Hasty is an image annotation tool for creating ground-truth datasets to be used in machine learning applications. Unlike many similar tools, Hasty uses machine learning in the tool itself. This allows you to annotate exponentially quicker than before.
To get started with Hasty, go to https://app.hasty.ai/ and sign up either by using your email or by logging in through your Google account.
If you want to know more before signing up, you can go to https://hasty.ai .
To log in or sign up with your Google account, just click the "Login with Google" button on the first screen. After clicking the button, a new window will open where you can fill in your Google account and password. Do so and you will be logged in (if you have used Hasty before) or signed up (if you haven't used Hasty before).
To signup/login with an email address click the "Login with email" button. On the next screen, you will be asked for an email, fill in the email address you want to use and then click on "Continue". When you do so, an email containing a link will be sent to the email you specified. Open up the email, click the link, and then you will be logged in (if you have used Hasty before) or signed up (if you haven't used Hasty before).
After you have logged in, you will find yourself in the project overview screen:
From here, you can either create a new project, change existing projects, or start testing out our already existing demo project.
Do you know that we have a guide for getting you started with Hasty? As the creative masterminds we are, we named it "Getting started with Hasty". Check it out to learn more about how to use Hasty.
We already mentioned that Hasty uses machine learning to speed up the process of annotation. However, our AI tools are not available when you are starting a new project. For these tools to work, we first need you to create enough annotations manually so that we can generate a model.
To activate the tools, you will need to completely annotate either ten images (and set their status to "done" or "to review"), or in the case of the Class Predictor Assistant, create 25 annotations.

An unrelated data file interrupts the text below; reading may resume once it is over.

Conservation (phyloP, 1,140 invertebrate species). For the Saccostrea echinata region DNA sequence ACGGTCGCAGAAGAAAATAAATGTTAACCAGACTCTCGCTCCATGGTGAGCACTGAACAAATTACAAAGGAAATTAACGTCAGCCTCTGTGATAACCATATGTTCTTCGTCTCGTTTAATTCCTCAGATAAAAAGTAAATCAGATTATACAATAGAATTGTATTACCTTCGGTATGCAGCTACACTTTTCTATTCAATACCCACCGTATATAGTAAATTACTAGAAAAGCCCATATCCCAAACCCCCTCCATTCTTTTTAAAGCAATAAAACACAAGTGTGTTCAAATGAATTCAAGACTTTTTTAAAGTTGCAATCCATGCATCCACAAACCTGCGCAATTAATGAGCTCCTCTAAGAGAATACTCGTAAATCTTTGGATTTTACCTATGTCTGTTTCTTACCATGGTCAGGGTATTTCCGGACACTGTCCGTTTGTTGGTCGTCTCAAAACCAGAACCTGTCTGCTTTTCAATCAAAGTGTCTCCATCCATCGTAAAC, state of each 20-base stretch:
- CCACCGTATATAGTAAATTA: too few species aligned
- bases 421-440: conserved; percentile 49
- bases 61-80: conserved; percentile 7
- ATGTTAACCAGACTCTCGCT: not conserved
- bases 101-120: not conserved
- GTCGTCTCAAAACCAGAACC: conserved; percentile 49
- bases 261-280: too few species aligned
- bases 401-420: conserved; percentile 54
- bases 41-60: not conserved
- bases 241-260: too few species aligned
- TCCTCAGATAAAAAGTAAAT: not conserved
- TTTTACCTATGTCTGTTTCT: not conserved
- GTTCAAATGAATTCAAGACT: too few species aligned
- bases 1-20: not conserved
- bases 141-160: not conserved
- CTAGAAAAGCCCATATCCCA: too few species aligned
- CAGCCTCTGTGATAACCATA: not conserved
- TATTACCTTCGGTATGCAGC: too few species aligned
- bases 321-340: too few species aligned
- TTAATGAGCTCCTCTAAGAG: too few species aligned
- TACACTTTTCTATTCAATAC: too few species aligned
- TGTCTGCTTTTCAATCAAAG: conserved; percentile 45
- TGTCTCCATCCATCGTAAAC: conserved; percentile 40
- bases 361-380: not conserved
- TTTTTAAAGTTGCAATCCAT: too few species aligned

After giving the model(s) some time to train, you will be able to start using our AI tools. Of course, suggestions might not be perfect from the beginning but the models will improve as you annotate more images. In our experience, annotating around 10 annotations per label class is generally a good rule-of-thumb for achieving useful results.
Can’t find what you are looking for in our documentation? Get in contact with me, Herbert Janssen, community manager here at Hasty by emailing [email protected] if you have any questions or need help.
You can edit an existing label class by hovering over it with your mouse pointer and then click. This will open up an edit overlay where you can change the name, color, and type of the class.
You can also change the type of a label class by dragging it from one type to the other like so:
There are two different types of label classes. Object and Semantic.
Object classes can be used in all types of annotation. You use object classes to annotate "things" or "objects" - meaning any actual object or animal with a discernible and coherent shape.
Examples of object classes are: Melons, bicycles, houses, and hedgehogs.
Semantic classes are mainly used when doing semantic segmentation and panoptic segmentation and are used to mark "stuff" - meaning anything that is not an object or an animal.
Examples of semantic classes are: Sky, grass, and water.
When exporting using our semantic segmentation format, we automatically add a background class to all pixels that haven't been annotated by users - so you don't need to create a background class yourself
On this screen, you can create and remove datasets in a project. Datasets are collections of images, not unlike folders in your operating system, where you can collect images.
The usage of arranging your images in specific datasets can be many, but to give you some examples:
- You can create individual datasets for images taken in different settings. This will allow you to concentrate on a specific type of data.
- Example: Stockholm, Berlin, Hong Kong, Buenos Aires
- You can create individual datasets for specific annotators or team of annotators. This will allow you to assign a dataset to a person/team.
- Example: Team Blue, Team Pink, Team Rocket
- You can create a new dataset on every new import of data. This makes it easier to see when a specific section of your project data has been completed while also improving quality control workflows
- Example: 19th of September 2019, 5th of October 2019, 2nd of November 2019
You can create a new dataset easily by going to the form field at the top of a page, then write the name you want your dataset to have, and then press "enter".
You can remove a dataset by hovering with your mouse over a dataset, and then click the cross that appears in the top right corner.